nature Archives - Page 2 of 3 - State of the Planet

Executive Courses in Sustainable Coastal Economies, Urban Resilience, and Conservation

The Center for Environmental Research and Conservation at Columbia University provides professionals with the knowledge and tools to be effective environmental leaders and decision makers in the 21st century. It is an evening program in which environmental issues are discussed, debated and examined, where participants develop an in-depth understanding of conservation science and practice through case studies and a focus on Environmental Policy, Management and Finance.

by |October 21, 2011

Robotic Bug Sparks a Flighty Debate on Evolution

A robotic bug’s attempts to fly were no match for gravity – the critter was unable to soar above the ground. The findings shed light on a longstanding debate about the evolutionary origins of flight, as scientists have long debated whether birds first evolved flight as ground dwellers or tree jumpers.

by |October 20, 2011

Green Sidewalk is Electrifying

Utilizing innovative technology to transform physical impact into electricity, PaveGen is literally, as the company tagline describes, “Generating Energy from footsteps.”

by |October 14, 2011

Ecological and Urban Resilience

Resilience science has been evolving over the past decade, expanding beyond ecology to reflect systems of thinking in fields such as economics and political science. And, as more and more people move into densely populated cities, using massive amounts of water, energy, and other resources, the need to combine these disciplines to consider the resilience of urban ecosystems and cities is of paramount importance.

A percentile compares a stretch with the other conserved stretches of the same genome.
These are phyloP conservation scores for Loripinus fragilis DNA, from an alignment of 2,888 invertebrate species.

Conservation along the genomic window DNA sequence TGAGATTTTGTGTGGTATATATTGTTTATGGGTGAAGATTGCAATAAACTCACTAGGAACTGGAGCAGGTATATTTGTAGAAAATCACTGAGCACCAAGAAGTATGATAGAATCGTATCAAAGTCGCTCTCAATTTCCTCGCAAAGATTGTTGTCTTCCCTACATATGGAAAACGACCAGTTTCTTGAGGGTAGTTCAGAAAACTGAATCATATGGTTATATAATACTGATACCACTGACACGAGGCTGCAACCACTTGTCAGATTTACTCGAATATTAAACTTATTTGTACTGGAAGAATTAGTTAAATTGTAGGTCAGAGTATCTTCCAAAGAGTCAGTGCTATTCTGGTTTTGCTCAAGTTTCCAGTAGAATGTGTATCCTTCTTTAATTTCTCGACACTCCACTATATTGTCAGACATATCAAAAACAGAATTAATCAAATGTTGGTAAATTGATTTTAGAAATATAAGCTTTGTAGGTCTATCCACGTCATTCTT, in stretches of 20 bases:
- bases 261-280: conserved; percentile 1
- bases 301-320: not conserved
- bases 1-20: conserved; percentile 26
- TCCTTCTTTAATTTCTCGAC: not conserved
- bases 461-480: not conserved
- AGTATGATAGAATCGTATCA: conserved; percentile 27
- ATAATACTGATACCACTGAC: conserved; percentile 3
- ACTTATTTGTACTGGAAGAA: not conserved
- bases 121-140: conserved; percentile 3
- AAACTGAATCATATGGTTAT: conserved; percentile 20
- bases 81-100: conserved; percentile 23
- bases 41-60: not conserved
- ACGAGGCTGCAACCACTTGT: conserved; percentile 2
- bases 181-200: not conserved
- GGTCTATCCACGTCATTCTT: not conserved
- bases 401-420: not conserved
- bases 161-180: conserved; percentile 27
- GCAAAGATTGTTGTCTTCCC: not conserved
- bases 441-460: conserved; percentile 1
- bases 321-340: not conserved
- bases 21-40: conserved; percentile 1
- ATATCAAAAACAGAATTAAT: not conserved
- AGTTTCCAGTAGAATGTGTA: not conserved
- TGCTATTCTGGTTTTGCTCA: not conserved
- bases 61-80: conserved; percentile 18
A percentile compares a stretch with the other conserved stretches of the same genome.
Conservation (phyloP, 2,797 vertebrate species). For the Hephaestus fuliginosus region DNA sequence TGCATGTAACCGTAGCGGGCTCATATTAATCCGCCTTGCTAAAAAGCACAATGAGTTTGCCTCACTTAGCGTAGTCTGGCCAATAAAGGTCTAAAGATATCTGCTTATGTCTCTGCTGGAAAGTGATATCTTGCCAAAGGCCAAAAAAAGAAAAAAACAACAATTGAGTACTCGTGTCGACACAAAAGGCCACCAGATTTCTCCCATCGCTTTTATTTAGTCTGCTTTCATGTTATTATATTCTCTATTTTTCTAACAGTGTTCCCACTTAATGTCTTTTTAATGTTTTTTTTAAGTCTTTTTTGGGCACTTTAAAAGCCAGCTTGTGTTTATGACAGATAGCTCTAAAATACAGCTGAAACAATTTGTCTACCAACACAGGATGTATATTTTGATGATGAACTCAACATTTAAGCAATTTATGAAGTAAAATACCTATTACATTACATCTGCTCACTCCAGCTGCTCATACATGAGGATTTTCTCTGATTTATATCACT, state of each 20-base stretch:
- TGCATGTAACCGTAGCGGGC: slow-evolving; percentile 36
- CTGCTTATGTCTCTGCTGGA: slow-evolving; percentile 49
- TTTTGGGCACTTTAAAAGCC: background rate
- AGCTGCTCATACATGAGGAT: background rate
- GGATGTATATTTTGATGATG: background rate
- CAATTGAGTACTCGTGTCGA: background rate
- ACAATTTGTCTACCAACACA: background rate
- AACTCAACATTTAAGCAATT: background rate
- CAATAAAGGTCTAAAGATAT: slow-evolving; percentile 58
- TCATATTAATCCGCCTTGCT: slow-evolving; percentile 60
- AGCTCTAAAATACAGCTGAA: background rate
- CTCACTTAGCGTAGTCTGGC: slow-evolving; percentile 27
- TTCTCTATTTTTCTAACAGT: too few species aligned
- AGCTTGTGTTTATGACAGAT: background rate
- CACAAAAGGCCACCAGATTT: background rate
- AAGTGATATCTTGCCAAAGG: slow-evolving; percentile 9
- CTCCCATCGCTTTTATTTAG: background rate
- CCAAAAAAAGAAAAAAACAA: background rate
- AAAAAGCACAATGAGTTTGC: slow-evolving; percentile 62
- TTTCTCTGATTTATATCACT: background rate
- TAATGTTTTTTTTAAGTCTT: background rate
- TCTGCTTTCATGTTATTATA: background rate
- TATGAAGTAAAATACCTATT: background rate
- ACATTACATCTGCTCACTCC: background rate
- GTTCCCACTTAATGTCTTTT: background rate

by |October 12, 2011

Cycle of Abuse Among Nazca Boobies

Researchers studying Nazca boobies of the Galápagos Islands found high correlations between degree of aggressive behavior among adults and the amount of abuse they endured as nestlings. The findings have implications for those who study human psychology and behavior, as some social scientists argue that abused children are statistically more likely to become abusers later in life.

by |October 11, 2011

Polyandrous Mouse Lemurs – The Larger the Better

Researchers report that larger female mouse lemurs mate with more male partners at once than smaller females. The findings have implications for polyandry and other mating systems.

by |October 10, 2011

Critter Corner: News Roundup on Biodiversity – Week of 10/3

Read more about how humans are just modified fish, the discovery of a rare seahorse, the relationship between climate change, elk, and aspen, and the the structure of ambrosia beetle colonies in this week’s edition of The Critter Corner.

by |October 7, 2011

This Year in Conservation – FREE Panel Discussion

The Center for Biodiversity and Conservation is hosting a free evening program on Wednesday, October 12.

by |October 7, 2011

Wasteland Transformed into Magnificent Freshkills Park

Odors of putrid garbage and mismanaged waste are being replaced by fragrant grass and flowers at Staten Island’s Freshkills Park, once the world’s biggest landfill.

by |October 5, 2011

Humans Continue to Evolve

Modern day human evolution is a contentious topic, but an array of recent studies indicate that our species is still evolving.

by |October 4, 2011